First off, I rarely click online display ads. That said, I am interested in finding ways to make them more relevant. In principle, I would be willing to click on ads if they exceeded a certain relevance threshold. For the mass market, there is clearly an economy for these ads such and their price is theoretically governed in part by the revenue they generate inconjuction with supply and demand. In the last couple of years inventory has dramatically increased while click-through rates have fallen which has caused prices to fall precipitously. There are many reasons for this including desensitization to ads, stale page layouts, poor creative, poor content, and more ads overall. It’s also worth mentioning thatÂ I believe that the nature of the online ad market is not always rational and that many advertisers do not in fact generate revenue equal to their ad spend. But the purpose with this post is not to talk about how online ads are used for brand building or about irrational markets, but rather to shine a light on the different ways that ads are targeted and served to people online.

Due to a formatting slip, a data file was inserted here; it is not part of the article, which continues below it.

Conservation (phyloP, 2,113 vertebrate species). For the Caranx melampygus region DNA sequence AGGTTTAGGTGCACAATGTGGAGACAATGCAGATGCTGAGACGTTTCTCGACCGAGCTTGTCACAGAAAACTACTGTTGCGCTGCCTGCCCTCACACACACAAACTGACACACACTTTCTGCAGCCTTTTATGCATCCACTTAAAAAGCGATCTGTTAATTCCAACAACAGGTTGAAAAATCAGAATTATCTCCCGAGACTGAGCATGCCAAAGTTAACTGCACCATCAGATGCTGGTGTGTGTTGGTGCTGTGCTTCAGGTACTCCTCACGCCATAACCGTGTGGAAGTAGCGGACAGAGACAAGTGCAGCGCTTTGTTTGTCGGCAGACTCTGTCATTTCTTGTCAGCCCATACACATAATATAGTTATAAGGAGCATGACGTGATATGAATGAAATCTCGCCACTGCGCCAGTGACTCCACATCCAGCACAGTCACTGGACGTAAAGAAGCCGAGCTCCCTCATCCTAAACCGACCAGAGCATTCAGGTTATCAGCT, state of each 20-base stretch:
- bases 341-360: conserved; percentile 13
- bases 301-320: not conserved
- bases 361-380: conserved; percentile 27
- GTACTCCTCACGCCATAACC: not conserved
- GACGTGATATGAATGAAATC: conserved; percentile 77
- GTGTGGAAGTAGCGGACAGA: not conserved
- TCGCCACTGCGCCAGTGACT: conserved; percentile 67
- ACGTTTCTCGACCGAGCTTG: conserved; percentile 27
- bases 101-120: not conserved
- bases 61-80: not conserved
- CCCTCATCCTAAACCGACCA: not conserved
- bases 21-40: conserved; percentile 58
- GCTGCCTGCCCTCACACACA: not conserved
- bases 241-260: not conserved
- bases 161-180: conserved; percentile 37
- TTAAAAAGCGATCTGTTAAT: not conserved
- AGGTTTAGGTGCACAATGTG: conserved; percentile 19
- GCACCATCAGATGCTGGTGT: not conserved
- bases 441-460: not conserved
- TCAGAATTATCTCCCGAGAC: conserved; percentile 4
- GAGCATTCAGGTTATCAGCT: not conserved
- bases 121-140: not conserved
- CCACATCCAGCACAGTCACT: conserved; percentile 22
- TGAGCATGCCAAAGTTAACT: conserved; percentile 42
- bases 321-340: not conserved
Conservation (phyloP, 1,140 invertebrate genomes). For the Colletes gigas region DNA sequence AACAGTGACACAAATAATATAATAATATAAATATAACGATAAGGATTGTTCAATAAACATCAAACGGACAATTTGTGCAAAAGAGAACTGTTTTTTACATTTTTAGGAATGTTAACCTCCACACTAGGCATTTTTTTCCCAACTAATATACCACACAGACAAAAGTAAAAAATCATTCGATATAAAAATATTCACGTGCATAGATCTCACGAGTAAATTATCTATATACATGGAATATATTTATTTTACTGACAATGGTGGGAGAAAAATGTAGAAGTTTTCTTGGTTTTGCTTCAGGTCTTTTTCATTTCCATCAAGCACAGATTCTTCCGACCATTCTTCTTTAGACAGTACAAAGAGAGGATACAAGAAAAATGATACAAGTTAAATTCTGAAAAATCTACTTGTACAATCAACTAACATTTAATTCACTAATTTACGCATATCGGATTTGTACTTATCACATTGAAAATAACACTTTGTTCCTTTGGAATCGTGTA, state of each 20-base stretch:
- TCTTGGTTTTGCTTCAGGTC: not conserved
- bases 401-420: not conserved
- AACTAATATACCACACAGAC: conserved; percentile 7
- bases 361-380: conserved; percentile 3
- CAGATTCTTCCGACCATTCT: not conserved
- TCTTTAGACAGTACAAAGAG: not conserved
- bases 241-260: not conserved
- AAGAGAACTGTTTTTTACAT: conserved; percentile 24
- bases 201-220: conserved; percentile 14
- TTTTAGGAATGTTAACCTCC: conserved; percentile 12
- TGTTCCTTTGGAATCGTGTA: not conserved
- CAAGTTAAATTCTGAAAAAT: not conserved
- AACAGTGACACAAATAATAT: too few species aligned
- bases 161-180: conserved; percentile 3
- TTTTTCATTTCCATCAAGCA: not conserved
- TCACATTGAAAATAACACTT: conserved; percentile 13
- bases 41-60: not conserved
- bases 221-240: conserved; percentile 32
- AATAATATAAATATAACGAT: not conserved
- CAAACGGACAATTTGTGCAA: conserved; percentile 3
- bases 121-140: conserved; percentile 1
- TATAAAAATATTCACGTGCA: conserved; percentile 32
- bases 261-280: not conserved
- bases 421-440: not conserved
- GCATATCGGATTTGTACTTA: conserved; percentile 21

There are four main ways that online display advertisements are served, including context based, behavioral based, search/intent based, and social based. I’ll outline each of these below.
CONTEXT BASED: Contextual ads are placed based on information that the placement system gleans from the text of the website, and the keywords it contains, where the ad will be placed. Thus, the ad serverÂ places advertisements based on what the user is viewing. Following this, if you’re on a blog site that talks about educating children, the server might return ads for educational toys for children.
BEHAVIORAL BASED: Behavioral targeting uses information collected on an individual’s web-browsing behavior, such as the pages they have visited or the searches they have made, to select which advertisements to display to that individual. Most platforms identify visitors by assigning a unique id cookie to each and every visitor to the site thereby allowing them to be tracked throughout their web journey. Following this, if you visit an auto-insurance website then a site that makes car seats for children, the system might serve up ads for station wagons and SUVs.
SEARCH / INTENT BASED: Search/Intent targeting works by serving advertisements that are related to search terms or keywords. Following this, search engines can serve up ads that relate to your search query alongside the organic search engine results.